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Speed up booting in Windows XP

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Introduction

22 steps to speed up booting

 

Introduction

In a new installation of Windows XP with no added programmes installed it takes as few as 15 seconds or thereabout to boot all the way to a working desktop from the Welcome screen (in my case although Microsoft did mention some 30s as the aim). As soon as you install additional programmes the start up time increases, sometimes substantially.

The following guide applies mainly to standalone workstation computers or those not joined to a domain in which other issues such as roaming profiles and folder redirection would be additional contributory factors. I'm not covering many technical hardware issues such as overclocking or error-correction coding (ECC) either.

If you enable autologon boot up would be quicker but this is not generally advisable; therefore I've left it out of the following list.

The general steps in the following list have variable contribution to the startup delay and not all may be applicable to your own circumstances.

 

22 steps to speed up booting

1. Use a fast processor.

2. Install plenty of physical memory. For Windows XP, 256 MB is acceptable, 512 MB or more would be better.

For advanced users: if you have plenty of RAM, you can try using RAM in preference of virtual memory by setting this key in the registry:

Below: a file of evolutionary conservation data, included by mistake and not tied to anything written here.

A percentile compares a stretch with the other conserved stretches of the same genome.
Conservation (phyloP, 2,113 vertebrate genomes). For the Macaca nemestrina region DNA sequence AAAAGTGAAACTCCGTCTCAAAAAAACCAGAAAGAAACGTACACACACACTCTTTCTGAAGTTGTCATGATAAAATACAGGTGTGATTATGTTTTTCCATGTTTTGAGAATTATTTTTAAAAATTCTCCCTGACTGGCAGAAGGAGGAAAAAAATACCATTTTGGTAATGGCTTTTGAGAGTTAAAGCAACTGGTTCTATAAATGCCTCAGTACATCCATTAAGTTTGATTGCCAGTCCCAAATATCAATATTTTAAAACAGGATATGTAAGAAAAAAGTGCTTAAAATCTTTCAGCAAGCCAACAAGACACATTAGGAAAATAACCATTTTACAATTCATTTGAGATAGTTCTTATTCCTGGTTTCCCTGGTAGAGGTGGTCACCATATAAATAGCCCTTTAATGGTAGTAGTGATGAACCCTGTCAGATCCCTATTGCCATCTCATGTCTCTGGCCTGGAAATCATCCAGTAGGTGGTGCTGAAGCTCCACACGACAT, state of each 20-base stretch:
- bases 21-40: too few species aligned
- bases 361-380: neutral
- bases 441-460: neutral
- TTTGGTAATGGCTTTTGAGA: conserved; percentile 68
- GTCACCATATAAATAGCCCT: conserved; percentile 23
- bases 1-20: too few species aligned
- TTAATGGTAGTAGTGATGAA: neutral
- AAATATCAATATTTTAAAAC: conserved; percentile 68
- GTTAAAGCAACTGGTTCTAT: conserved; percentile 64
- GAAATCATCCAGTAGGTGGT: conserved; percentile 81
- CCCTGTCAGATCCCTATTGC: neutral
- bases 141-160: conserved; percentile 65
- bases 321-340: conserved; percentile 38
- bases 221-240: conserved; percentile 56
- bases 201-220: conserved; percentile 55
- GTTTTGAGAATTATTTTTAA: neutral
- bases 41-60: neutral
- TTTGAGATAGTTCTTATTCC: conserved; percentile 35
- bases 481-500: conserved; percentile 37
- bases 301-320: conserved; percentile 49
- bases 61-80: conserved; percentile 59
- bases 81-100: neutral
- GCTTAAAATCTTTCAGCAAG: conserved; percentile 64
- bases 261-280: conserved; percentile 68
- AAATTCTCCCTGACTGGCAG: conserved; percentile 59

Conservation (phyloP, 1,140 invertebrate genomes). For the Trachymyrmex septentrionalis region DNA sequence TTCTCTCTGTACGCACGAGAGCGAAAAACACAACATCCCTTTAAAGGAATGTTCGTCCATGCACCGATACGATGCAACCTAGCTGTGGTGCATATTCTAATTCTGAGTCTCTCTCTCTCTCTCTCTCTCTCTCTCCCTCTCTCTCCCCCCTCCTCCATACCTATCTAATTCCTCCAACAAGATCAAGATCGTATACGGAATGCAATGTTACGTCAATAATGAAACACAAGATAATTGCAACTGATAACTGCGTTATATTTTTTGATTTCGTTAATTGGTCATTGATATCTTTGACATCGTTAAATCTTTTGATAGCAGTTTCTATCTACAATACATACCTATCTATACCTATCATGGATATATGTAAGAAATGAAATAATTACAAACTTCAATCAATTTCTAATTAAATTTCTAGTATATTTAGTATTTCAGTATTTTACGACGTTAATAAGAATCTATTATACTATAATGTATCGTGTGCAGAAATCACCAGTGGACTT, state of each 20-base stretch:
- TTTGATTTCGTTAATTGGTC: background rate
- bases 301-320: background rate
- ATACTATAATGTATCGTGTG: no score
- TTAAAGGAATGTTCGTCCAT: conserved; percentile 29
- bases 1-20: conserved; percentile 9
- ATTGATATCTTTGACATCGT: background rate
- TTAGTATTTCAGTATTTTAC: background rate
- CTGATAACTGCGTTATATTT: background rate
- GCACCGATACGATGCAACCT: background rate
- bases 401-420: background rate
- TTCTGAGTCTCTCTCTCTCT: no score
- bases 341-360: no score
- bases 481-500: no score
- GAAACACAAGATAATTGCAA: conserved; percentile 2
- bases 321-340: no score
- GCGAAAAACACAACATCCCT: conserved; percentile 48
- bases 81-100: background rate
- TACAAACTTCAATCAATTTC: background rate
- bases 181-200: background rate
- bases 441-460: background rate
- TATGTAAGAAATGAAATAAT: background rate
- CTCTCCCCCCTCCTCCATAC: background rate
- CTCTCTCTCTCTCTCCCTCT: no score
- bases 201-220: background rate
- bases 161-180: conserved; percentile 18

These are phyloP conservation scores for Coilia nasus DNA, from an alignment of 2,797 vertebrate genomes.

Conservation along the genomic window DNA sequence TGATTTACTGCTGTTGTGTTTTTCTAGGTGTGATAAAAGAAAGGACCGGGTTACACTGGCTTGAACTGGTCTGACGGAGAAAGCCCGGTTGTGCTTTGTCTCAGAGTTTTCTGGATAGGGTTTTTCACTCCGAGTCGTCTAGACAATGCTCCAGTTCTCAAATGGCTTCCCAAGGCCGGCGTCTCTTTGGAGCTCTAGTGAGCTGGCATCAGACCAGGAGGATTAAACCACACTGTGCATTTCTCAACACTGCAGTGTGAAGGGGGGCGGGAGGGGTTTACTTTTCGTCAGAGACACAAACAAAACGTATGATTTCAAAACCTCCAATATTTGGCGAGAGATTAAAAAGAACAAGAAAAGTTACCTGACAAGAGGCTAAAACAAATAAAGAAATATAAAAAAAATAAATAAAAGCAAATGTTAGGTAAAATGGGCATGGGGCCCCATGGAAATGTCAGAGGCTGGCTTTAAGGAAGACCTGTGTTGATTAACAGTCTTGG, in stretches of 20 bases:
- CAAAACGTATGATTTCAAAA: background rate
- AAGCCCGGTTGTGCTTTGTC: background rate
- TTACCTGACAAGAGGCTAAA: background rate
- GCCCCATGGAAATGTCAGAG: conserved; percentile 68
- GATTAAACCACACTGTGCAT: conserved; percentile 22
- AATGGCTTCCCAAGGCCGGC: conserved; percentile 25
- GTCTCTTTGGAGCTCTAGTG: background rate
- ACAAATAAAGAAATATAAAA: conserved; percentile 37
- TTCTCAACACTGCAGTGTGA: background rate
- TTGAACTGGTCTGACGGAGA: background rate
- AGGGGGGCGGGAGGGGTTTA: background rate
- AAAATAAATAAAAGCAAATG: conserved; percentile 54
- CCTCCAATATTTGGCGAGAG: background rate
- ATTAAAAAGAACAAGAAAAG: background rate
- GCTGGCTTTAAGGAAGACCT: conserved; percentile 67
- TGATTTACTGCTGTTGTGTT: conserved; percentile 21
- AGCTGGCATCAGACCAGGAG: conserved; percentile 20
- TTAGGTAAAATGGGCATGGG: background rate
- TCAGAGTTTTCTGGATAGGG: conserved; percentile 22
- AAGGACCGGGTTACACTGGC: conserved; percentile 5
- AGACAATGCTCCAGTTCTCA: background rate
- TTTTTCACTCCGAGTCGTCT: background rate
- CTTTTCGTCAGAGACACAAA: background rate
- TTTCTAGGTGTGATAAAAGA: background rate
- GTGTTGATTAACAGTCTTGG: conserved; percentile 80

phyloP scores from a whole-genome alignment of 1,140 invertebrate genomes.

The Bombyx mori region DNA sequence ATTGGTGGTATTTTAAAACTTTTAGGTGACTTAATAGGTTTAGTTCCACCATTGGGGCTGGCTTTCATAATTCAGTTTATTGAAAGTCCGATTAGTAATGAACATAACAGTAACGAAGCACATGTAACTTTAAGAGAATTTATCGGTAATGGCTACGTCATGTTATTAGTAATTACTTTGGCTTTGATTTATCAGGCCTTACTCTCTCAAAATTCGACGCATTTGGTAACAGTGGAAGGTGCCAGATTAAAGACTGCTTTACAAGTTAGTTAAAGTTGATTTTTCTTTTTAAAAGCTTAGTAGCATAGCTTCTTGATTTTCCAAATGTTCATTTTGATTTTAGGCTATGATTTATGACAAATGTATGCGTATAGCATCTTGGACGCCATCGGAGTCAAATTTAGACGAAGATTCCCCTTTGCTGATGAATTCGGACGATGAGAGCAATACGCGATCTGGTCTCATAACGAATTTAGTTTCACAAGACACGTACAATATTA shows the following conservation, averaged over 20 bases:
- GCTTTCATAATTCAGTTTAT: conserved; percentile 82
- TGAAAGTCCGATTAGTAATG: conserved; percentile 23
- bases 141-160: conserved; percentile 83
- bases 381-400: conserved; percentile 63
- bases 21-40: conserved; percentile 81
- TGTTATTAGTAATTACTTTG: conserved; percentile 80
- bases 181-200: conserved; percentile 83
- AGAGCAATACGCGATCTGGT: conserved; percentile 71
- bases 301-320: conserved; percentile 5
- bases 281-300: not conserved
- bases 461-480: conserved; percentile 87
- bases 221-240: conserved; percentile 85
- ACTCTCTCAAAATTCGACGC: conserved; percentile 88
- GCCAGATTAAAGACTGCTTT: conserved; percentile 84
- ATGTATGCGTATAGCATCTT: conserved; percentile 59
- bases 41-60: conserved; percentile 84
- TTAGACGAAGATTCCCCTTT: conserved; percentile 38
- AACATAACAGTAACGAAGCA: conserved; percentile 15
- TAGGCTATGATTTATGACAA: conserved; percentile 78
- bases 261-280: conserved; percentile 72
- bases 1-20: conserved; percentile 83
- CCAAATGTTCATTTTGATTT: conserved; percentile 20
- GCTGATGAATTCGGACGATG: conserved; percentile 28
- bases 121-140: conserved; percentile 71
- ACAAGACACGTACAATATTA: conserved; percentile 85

HKEY_LOCAL_MACHINE\SYSTEM\CurrentControlSet\
Control\Session Manager\Memory Management

DisablePagingExecutive
DWORD = 0x00000001 (1)

You can also adjust the SecondLevelDataCache value depending on your processor. These two adjustments can improve system performance overall; I cannot definitely say how much they speed up booting .

3. Use a fast hard disc (at least EIDE 7200 rpm or SCSI).

4. Defragment the hard disc regularly (third party tools are better than Windows XP's own Disk Defragmenter).

5. Fix any hard disc problem, particularly bad sectors. If auto check runs on every reboot, do a check disk (chkdsk). If auto check is persistent, refer to my article on Auto check (here).

6. Disable Floppy drive seek in the BIOS (if there is such an option).

7. Disable unnecessary hardware in the BIOS and Device Manager, for example, if you don't use your firewire (IEEE 1394), game/MIDI, USB ports and RAID/SCSI devices.

8. Trim the Windows system services list: change non-essential services from automatic start up. Refer to my article on this.

9. Resolve any driver conflict. If you have a problem with shutdown then it is important to sort it out as the statup and shutdown processes are related. Windows XP has a Troubleshooter in Control Panel or consult KB 308029.

10. Disable the boot screen by adding the No GUI boot syntax in boot.ini.

11. Don't use the Legal Notice window. This is an extra window you can add and customise during booting: it appears in between the boot screen and the Welcome (logon) screen and again when you log off. The registry entries are:

HKEY_LOCAL_MACHINE\SOFTWARE\Microsoft\Windows NT\CurrentVersion\Winlogon
LegalNoticeCaption
LegalNoticeText